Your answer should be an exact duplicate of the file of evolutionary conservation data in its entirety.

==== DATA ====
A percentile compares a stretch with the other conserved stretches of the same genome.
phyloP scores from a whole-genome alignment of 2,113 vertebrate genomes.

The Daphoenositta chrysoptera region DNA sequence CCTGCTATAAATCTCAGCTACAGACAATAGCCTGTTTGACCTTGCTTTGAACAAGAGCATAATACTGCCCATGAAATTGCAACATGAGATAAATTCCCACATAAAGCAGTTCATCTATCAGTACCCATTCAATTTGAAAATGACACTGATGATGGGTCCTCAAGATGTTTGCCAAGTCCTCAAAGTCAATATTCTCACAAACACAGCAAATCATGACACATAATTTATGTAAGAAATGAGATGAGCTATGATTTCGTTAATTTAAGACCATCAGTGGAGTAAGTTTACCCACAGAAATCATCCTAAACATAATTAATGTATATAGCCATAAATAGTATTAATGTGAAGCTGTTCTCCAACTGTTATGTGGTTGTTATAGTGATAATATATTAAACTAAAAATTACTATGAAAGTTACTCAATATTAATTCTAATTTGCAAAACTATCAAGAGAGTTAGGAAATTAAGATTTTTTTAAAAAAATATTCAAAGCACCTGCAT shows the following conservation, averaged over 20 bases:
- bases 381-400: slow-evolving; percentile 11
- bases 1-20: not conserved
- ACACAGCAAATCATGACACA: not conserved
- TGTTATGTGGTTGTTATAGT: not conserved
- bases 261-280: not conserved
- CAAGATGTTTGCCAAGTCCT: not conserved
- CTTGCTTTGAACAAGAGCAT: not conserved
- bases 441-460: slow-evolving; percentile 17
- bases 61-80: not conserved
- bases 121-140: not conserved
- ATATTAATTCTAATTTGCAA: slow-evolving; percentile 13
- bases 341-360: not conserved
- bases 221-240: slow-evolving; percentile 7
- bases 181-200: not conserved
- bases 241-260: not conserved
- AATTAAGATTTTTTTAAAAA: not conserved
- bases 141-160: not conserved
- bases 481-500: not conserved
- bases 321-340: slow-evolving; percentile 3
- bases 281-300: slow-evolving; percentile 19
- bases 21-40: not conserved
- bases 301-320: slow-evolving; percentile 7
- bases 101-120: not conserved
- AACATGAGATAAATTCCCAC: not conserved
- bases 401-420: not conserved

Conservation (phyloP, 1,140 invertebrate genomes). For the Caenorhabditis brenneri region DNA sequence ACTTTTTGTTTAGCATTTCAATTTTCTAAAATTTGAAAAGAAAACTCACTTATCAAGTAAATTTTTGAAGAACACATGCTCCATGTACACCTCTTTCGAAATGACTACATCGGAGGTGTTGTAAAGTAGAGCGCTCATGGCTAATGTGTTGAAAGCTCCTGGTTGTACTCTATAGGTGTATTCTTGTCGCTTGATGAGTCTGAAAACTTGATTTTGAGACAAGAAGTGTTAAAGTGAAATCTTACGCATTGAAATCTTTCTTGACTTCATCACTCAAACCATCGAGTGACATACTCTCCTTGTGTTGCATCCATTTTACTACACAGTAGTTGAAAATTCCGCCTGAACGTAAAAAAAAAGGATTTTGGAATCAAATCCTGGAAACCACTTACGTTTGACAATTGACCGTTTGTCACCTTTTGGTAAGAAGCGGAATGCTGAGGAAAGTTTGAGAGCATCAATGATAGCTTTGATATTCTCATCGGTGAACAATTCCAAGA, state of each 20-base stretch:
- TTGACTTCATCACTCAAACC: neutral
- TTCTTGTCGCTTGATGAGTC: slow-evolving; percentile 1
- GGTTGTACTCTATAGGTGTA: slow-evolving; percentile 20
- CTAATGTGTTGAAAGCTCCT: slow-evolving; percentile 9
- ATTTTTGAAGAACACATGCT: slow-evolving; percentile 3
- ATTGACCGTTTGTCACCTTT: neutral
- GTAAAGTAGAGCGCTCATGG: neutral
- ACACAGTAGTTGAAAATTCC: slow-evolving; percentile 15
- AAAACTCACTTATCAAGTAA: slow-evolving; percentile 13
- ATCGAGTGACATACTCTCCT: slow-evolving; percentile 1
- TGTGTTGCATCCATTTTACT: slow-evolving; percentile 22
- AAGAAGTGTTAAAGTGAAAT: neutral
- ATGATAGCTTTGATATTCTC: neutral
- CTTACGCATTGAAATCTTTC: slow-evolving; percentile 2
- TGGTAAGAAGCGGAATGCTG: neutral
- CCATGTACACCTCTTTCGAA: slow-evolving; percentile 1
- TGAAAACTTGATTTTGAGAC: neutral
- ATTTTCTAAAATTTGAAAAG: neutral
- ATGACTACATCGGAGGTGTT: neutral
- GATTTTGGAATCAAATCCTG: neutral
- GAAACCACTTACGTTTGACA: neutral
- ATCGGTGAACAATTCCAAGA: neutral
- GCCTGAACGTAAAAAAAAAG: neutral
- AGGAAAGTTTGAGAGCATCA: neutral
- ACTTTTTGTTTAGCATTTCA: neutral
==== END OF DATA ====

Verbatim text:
A percentile compares a stretch with the other conserved stretches of the same genome.
phyloP scores from a whole-genome alignment of 2,113 vertebrate genomes.

The Daphoenositta chrysoptera region DNA sequence CCTGCTATAAATCTCAGCTACAGACAATAGCCTGTTTGACCTTGCTTTGAACAAGAGCATAATACTGCCCATGAAATTGCAACATGAGATAAATTCCCACATAAAGCAGTTCATCTATCAGTACCCATTCAATTTGAAAATGACACTGATGATGGGTCCTCAAGATGTTTGCCAAGTCCTCAAAGTCAATATTCTCACAAACACAGCAAATCATGACACATAATTTATGTAAGAAATGAGATGAGCTATGATTTCGTTAATTTAAGACCATCAGTGGAGTAAGTTTACCCACAGAAATCATCCTAAACATAATTAATGTATATAGCCATAAATAGTATTAATGTGAAGCTGTTCTCCAACTGTTATGTGGTTGTTATAGTGATAATATATTAAACTAAAAATTACTATGAAAGTTACTCAATATTAATTCTAATTTGCAAAACTATCAAGAGAGTTAGGAAATTAAGATTTTTTTAAAAAAATATTCAAAGCACCTGCAT shows the following conservation, averaged over 20 bases:
- bases 381-400: slow-evolving; percentile 11
- bases 1-20: not conserved
- ACACAGCAAATCATGACACA: not conserved
- TGTTATGTGGTTGTTATAGT: not conserved
- bases 261-280: not conserved
- CAAGATGTTTGCCAAGTCCT: not conserved
- CTTGCTTTGAACAAGAGCAT: not conserved
- bases 441-460: slow-evolving; percentile 17
- bases 61-80: not conserved
- bases 121-140: not conserved
- ATATTAATTCTAATTTGCAA: slow-evolving; percentile 13
- bases 341-360: not conserved
- bases 221-240: slow-evolving; percentile 7
- bases 181-200: not conserved
- bases 241-260: not conserved
- AATTAAGATTTTTTTAAAAA: not conserved
- bases 141-160: not conserved
- bases 481-500: not conserved
- bases 321-340: slow-evolving; percentile 3
- bases 281-300: slow-evolving; percentile 19
- bases 21-40: not conserved
- bases 301-320: slow-evolving; percentile 7
- bases 101-120: not conserved
- AACATGAGATAAATTCCCAC: not conserved
- bases 401-420: not conserved

Conservation (phyloP, 1,140 invertebrate genomes). For the Caenorhabditis brenneri region DNA sequence ACTTTTTGTTTAGCATTTCAATTTTCTAAAATTTGAAAAGAAAACTCACTTATCAAGTAAATTTTTGAAGAACACATGCTCCATGTACACCTCTTTCGAAATGACTACATCGGAGGTGTTGTAAAGTAGAGCGCTCATGGCTAATGTGTTGAAAGCTCCTGGTTGTACTCTATAGGTGTATTCTTGTCGCTTGATGAGTCTGAAAACTTGATTTTGAGACAAGAAGTGTTAAAGTGAAATCTTACGCATTGAAATCTTTCTTGACTTCATCACTCAAACCATCGAGTGACATACTCTCCTTGTGTTGCATCCATTTTACTACACAGTAGTTGAAAATTCCGCCTGAACGTAAAAAAAAAGGATTTTGGAATCAAATCCTGGAAACCACTTACGTTTGACAATTGACCGTTTGTCACCTTTTGGTAAGAAGCGGAATGCTGAGGAAAGTTTGAGAGCATCAATGATAGCTTTGATATTCTCATCGGTGAACAATTCCAAGA, state of each 20-base stretch:
- TTGACTTCATCACTCAAACC: neutral
- TTCTTGTCGCTTGATGAGTC: slow-evolving; percentile 1
- GGTTGTACTCTATAGGTGTA: slow-evolving; percentile 20
- CTAATGTGTTGAAAGCTCCT: slow-evolving; percentile 9
- ATTTTTGAAGAACACATGCT: slow-evolving; percentile 3
- ATTGACCGTTTGTCACCTTT: neutral
- GTAAAGTAGAGCGCTCATGG: neutral
- ACACAGTAGTTGAAAATTCC: slow-evolving; percentile 15
- AAAACTCACTTATCAAGTAA: slow-evolving; percentile 13
- ATCGAGTGACATACTCTCCT: slow-evolving; percentile 1
- TGTGTTGCATCCATTTTACT: slow-evolving; percentile 22
- AAGAAGTGTTAAAGTGAAAT: neutral
- ATGATAGCTTTGATATTCTC: neutral
- CTTACGCATTGAAATCTTTC: slow-evolving; percentile 2
- TGGTAAGAAGCGGAATGCTG: neutral
- CCATGTACACCTCTTTCGAA: slow-evolving; percentile 1
- TGAAAACTTGATTTTGAGAC: neutral
- ATTTTCTAAAATTTGAAAAG: neutral
- ATGACTACATCGGAGGTGTT: neutral
- GATTTTGGAATCAAATCCTG: neutral
- GAAACCACTTACGTTTGACA: neutral
- ATCGGTGAACAATTCCAAGA: neutral
- GCCTGAACGTAAAAAAAAAG: neutral
- AGGAAAGTTTGAGAGCATCA: neutral
- ACTTTTTGTTTAGCATTTCA: neutral